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Have social contract theories arisen in predominently mercantile communities?

The only social contract theory I know about, is the one propounded by Hobbes in The Leviathan. Can one chracterise england at that time as a primarily mercantile community. Have other social contract ...
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Was Hobbes a natural law theorist?

I would like to hear some opinions on a question I am asking myself due to contradictions in the references of my term paper. The Stanford Encyclopedia of Philosophy article on "The Natural Law ...
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What is the origin of love, in Hobbesian philosophy?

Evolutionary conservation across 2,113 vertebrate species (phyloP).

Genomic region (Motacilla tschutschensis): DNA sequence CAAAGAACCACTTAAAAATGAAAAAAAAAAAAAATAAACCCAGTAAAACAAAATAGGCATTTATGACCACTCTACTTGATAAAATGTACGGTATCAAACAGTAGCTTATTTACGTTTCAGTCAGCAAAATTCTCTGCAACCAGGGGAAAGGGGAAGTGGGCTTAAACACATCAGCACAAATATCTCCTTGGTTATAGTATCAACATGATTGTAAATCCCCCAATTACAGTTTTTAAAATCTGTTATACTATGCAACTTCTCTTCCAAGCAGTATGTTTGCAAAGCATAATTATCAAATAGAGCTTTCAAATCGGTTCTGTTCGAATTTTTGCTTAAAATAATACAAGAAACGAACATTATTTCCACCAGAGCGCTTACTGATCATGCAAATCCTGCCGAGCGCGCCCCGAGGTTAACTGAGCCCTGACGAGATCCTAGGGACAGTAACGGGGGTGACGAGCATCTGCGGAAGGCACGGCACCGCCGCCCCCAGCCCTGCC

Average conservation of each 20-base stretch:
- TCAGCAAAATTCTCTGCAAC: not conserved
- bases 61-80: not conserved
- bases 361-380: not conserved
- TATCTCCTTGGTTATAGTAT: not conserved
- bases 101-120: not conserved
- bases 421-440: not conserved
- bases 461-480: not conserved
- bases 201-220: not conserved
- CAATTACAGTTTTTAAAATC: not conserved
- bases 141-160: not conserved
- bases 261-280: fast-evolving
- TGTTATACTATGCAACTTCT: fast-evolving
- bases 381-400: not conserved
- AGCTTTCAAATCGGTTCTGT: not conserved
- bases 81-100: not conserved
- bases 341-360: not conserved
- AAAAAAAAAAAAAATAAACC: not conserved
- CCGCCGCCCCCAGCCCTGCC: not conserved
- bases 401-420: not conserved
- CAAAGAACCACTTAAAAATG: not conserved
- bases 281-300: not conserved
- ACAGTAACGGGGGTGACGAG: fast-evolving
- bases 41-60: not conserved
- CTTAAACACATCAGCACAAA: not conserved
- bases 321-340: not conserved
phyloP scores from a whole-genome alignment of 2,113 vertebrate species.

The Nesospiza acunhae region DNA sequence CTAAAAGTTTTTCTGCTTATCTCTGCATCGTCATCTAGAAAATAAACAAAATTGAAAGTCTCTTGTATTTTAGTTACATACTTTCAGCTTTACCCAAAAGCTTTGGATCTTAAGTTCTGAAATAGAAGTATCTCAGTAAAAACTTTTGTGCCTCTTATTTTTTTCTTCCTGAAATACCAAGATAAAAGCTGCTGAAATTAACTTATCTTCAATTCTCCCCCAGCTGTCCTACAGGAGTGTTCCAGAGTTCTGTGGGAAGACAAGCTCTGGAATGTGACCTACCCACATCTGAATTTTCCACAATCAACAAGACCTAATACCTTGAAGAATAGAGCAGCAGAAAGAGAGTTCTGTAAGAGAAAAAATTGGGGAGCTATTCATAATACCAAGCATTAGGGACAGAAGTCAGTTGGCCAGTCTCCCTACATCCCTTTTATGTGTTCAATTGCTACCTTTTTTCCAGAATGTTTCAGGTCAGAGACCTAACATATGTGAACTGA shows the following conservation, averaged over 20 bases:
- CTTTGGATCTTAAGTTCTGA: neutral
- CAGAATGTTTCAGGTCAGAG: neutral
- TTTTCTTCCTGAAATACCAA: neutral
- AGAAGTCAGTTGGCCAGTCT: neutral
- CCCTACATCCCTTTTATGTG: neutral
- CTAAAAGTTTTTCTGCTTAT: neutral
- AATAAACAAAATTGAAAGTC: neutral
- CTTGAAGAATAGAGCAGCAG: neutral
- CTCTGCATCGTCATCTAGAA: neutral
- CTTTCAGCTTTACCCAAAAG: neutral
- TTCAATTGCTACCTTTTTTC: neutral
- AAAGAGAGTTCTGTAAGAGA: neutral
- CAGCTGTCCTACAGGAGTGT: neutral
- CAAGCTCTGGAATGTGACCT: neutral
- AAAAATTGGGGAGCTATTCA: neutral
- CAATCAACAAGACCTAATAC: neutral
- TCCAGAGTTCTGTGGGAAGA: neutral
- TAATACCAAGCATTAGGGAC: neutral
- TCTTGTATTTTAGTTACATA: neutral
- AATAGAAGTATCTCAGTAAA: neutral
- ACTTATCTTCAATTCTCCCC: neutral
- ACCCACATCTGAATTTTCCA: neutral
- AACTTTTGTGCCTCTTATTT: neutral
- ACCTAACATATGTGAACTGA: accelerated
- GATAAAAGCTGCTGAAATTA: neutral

According to Hobbes, Passions are identified as those interior beginnings of motion, by which the imagination eventually motivates us to action. He then describes various emotions such as glory, ...
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What is the difference between patriarchial right and the paternal right?

I am reading a paper on Hobbes interpretation of patriarchy, which says hobbes patriarchy is non paternal, i.e. he proposes a patriarchal right that is different from paternal right? What is the exact ...
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Question on Thomas Hobbes De Ciev, Of Liberty

This mans will to hurt ariseth from Vain glory, and the false esteeme he hath of his owne strength; the other's, from the necessity of defending himselfe, his liberty, and his goods against this mans ...
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Social contract by using government services [closed]

Do you enter a Social Contract described by Locke/Hobbes by using government services or must there be a more significent entrance into this Contract?